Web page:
Steve is also interested in the ‘organoponico’ model that proved a success in Havana, which saw food production focused on small allotments in cities. Plaid Cymru have also engaged with this method of urban agriculture, sending a delegate of members to the Cuban city earlier this year.

“It is a simple model of leasing land in urban areas for food production and concentrating on it being local community projects.” explains Gwenllian. There are other examples from London and from other parts of the UK, where land in more deprived areas has been turned around and used to produce food.

“Obviously the benefits of that are far greater than producing food. It’s about a spirit and a sense of community. There are examples in New York City where people living together have found a plot of land and decided – right we are going to do something about it, and I suppose the basic motivation is to improve the basic community where they live.”


Pontcanna Fields, the site of Riverside Community Garden Projecy
Pontcanna Fields, the site of Riverside Community Garden Project

One of those models is the Friends model which has already been established successfully in Cardiff. Plasnweddan Gardens has its own Friends group and Gwenllian plans to use their experiences to encourage the formation of new Friend’s groups around Cardiff.

In December she started to look for people interested in setting up a Friends group in Clare Gardens in Riverside. The initial plan is to plant fruit trees there as they are a low maintenance form of food production. “I would like to see whether the Friends group in Clare gardens can be emulated elsewhere in the ward so that we can use that as an experience to say – look what we have done here and look at what we could achieve in other parts.”  




Gwenllian Lansdown, Chief Executive of Plaid Cymru explains the reasons behind the party’s pledge to increase local food production in Cardiff.


Further Reading:

A sustainable Wales – Plaid Cymru

Transition Towns wiki

Riverside Community Garden Project blog on Facebook

Transition Town Llandelio – The first transition town in Wales




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What Rachida Dati is risking, five days after giving birth

Posted by hannahflynn on January 9, 2009

Feminists in France are asking if Rachida Dati is a supermum or a disgrace to the feminist cause for returning to work just five days after a caesarean section with her first baby, Zohra.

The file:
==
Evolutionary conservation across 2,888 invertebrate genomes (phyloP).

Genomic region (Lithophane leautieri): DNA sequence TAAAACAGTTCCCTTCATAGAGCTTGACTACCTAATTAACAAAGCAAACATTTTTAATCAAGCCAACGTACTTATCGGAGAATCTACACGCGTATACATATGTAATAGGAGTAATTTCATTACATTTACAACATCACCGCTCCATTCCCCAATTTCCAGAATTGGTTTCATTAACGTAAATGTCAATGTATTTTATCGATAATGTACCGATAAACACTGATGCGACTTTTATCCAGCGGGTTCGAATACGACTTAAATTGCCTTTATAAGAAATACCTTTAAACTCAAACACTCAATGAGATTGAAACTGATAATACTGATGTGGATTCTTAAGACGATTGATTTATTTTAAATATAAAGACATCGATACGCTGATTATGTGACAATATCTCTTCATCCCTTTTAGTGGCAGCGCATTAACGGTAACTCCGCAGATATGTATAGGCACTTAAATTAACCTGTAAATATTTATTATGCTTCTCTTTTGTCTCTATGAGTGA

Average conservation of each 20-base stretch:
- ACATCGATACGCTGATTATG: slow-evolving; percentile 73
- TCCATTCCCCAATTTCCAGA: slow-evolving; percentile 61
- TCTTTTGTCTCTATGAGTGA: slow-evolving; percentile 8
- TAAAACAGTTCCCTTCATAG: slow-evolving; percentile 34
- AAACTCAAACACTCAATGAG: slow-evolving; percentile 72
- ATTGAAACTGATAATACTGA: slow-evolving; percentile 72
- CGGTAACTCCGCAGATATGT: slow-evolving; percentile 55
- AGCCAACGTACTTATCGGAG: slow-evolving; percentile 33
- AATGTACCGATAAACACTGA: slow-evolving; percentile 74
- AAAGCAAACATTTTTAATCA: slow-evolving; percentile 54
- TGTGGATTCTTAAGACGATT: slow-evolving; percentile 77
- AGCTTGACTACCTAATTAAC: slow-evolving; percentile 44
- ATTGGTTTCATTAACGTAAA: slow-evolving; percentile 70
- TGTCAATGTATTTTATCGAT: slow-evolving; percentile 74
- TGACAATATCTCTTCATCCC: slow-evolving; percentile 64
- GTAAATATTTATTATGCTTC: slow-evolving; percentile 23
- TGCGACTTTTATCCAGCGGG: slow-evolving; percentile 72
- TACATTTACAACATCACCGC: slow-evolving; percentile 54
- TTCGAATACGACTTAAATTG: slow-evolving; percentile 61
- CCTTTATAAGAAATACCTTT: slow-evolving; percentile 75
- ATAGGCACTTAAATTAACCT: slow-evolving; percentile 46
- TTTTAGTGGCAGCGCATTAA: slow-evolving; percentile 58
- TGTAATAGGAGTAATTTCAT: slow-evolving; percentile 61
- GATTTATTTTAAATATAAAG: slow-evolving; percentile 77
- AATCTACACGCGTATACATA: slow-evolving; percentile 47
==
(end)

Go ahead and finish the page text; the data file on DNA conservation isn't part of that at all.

The French press have been buzzing with speculation over who the father of her child is, but only one thing is certain: Dati was risking her health.

1) It takes time for feeding breastfeeding patterns to be established and five days is not long enough. If the Justice Minister wanted to breastfeed her child then she would need to have it brought to the office to be fed as she would be unable to express milk so soon after the birth. Women are now discharged 2-3 days after a CS as opposed to the tradional 5-6, but this is as many women find it easier to breastfeed at home, which is harder after a CS.

2) Infection is a serious risk to anyone who has undergone abdominal surgery, let alone been exhaused by hours of labour. You are twice as likely to get seriously ill or die after a CS and to put it bluntly, I doubt that tight suit on her sutures is going to do much good.

3) Post-partum blood loss which will still be pretty heavy after 5 days can cause you to collapse. The average loss for a CS is one litre. While most hemorrhage occurs immediately after birth it can occur up to one week post-partum.

4) Women who have undergone a CS are advised to not pick up anything heavier than their baby or do any exercise for the first six weeks. To do otherwise is to risk re-opening the wound.

5) Dati is 43. Being over 35 puts you at greater risk for venous thromboembolic disease, as does CS delivery. This is one of the major causes of post-partum mortality today, and though it is rare there are a number of prophylactic measures that can be taken including the wearing of support stockings. But on Dati? I don’t think so.

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Tories say mixed-sex wards must go

Posted by hannahflynn on January 9, 2009

Mixed-sex wards have failed to be phased out following the Government’s election promise to remove them, claim the Conservative party.

The Tories have promised to introduce individual rooms for expectant mothers in NHS hospitals.

They claim hospitals are failing to provide single-sex washing and toilet facilities on their wards, though this is a requirement. They also suggest that not providing separate toilet facilities nullifies any single-sex wards.

This is following an FOI request showing 15 percent of hospitals still used at least one single-sex open plan ward.